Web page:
Whether the private partner decides to engage in tax-exempt conduit bonds or traditional private commercial financing is largely a project specific decision in which the private partner has to consider the project structure and market conditions. These structures can vary significantly from project to project. For instance, in the recent LAX APM transaction, the financing was a mix of tax-exempt conduit bonds, taxable private commercial loans and equity. The JFK Terminal 4 transaction was financed completely by conduit bonds and the JFK New Terminal 1 transaction was financed exclusively by private commercial loans.
In addition, deal participants need to be prepared for conditions to change over the course of the transaction as market conditions evolve. In the JFK Terminal 6 transaction, the original plan of financing contemplated a mix of tax-exempt conduit bonds, taxable private commercial loans and equity, but evolved to be primarily taxable private commercial loans and equity, with a smaller portion of privately placed tax-exempt bonds. The team needed to be flexible to address the possibility of tax-exempt refinancing of the taxable debt in the future. As Hari Rajan, head of infrastructure at Corsair Infrastructure Partners told Infrastructure Investor “we do expect there to a be a refinancing, post substantial completion of construction, though we don’t know when that will happen for sure… In terms of bank versus bond, the bond markets have been a very reliable source of capital for projects like this and we will carefully look at and consider that route when refinancing the project, alongside bank-centric financing, too.”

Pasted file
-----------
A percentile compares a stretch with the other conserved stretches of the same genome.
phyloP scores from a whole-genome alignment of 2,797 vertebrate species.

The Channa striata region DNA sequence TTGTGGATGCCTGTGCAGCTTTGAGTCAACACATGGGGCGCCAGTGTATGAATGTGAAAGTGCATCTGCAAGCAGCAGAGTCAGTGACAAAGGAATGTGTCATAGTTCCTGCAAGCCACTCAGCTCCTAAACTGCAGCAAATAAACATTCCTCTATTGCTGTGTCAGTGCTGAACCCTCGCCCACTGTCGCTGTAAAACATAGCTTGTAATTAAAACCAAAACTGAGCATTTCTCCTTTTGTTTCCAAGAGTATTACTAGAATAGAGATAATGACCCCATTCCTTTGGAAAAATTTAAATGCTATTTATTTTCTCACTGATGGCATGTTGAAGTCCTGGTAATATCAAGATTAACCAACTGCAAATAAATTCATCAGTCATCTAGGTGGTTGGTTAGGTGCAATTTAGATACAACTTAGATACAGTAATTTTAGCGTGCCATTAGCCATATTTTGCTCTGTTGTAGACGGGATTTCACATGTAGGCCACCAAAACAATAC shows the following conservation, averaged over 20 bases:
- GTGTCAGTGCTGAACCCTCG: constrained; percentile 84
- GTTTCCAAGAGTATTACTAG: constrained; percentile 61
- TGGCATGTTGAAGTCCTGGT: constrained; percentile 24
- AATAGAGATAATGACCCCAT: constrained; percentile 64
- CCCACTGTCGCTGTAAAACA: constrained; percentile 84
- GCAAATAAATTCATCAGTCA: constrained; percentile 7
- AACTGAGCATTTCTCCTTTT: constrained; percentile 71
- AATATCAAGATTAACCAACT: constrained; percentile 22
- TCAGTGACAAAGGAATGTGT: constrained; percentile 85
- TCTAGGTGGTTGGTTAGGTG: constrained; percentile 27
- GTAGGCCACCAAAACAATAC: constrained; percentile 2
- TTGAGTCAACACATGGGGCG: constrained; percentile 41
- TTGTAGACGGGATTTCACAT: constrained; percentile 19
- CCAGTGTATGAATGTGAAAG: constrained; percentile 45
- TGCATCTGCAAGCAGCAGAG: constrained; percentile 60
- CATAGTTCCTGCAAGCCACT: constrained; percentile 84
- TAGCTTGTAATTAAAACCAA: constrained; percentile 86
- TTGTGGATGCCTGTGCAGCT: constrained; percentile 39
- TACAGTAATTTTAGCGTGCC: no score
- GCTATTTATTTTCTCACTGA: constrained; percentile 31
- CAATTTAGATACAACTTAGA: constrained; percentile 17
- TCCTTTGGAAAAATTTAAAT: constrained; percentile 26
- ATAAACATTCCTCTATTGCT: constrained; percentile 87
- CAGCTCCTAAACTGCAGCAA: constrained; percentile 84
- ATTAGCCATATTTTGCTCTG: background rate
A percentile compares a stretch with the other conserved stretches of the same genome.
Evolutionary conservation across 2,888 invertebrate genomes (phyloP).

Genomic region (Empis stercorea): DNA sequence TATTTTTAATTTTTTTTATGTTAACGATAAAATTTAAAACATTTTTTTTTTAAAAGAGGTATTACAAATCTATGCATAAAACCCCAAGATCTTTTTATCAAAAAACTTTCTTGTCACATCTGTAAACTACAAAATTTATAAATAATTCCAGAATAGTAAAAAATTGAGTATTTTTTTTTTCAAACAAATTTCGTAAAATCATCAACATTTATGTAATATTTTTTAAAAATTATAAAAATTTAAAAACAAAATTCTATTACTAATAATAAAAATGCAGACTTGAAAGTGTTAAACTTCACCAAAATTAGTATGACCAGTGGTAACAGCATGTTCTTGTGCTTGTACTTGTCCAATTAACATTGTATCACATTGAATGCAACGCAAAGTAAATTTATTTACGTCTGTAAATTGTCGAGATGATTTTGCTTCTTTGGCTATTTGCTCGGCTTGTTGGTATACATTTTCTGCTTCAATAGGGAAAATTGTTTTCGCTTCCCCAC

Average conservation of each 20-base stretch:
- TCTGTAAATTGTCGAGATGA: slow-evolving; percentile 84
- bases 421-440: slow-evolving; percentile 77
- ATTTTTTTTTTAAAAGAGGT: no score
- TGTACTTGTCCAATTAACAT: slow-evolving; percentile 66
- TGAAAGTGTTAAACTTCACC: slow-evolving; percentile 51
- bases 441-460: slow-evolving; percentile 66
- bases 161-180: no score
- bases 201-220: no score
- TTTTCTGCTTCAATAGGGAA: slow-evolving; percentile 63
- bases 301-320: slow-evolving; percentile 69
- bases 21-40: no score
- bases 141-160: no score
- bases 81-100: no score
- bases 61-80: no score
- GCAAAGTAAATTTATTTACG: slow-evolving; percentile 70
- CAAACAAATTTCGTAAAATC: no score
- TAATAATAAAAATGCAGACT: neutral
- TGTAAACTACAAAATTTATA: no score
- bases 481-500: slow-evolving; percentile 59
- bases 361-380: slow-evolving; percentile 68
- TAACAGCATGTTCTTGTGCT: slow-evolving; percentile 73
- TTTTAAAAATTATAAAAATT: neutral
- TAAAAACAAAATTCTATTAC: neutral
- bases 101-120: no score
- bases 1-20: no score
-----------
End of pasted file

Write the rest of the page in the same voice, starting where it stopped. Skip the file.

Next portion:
To be able to adapt to these changing structures, deal teams need to have a variety of expertise including public finance and traditional financial services, tax, regulatory issues and real estate. This allowed the JFK Terminal 6 transaction deal team to quickly pivot in the face of “headwinds” in the form of increased capital needs, rising interest rates, labor shortages and inflationary pressures.
As markets continue to evolve in the face of these headwinds, it is important that every member of your deal team embraces flexibility and a multidisciplinary approach to problem solving. Squire has demonstrated this approach in a variety of P3 transactions including LaGuardia Terminal B, LaGuardia Terminal C, JFK Terminal 4 and JFK Terminal 6. For more information on our expertise with P3s and global infrastructure projects generally please see our Global Projects View blog or join Squire at the 2023 P3 Airport Summit, including panels on “Lessons Learned from the Financing Side of the $4.2 Billion Terminal 6 JFK Airport Project” moderated by our Partner, Alethia Nancoo, “TIFIA in P3 Airport Projects” with our Partner, Catie Romanchek, and “Building the Business Case for P3s and Selling It to the Community” with our Counsel, Greg Johnson.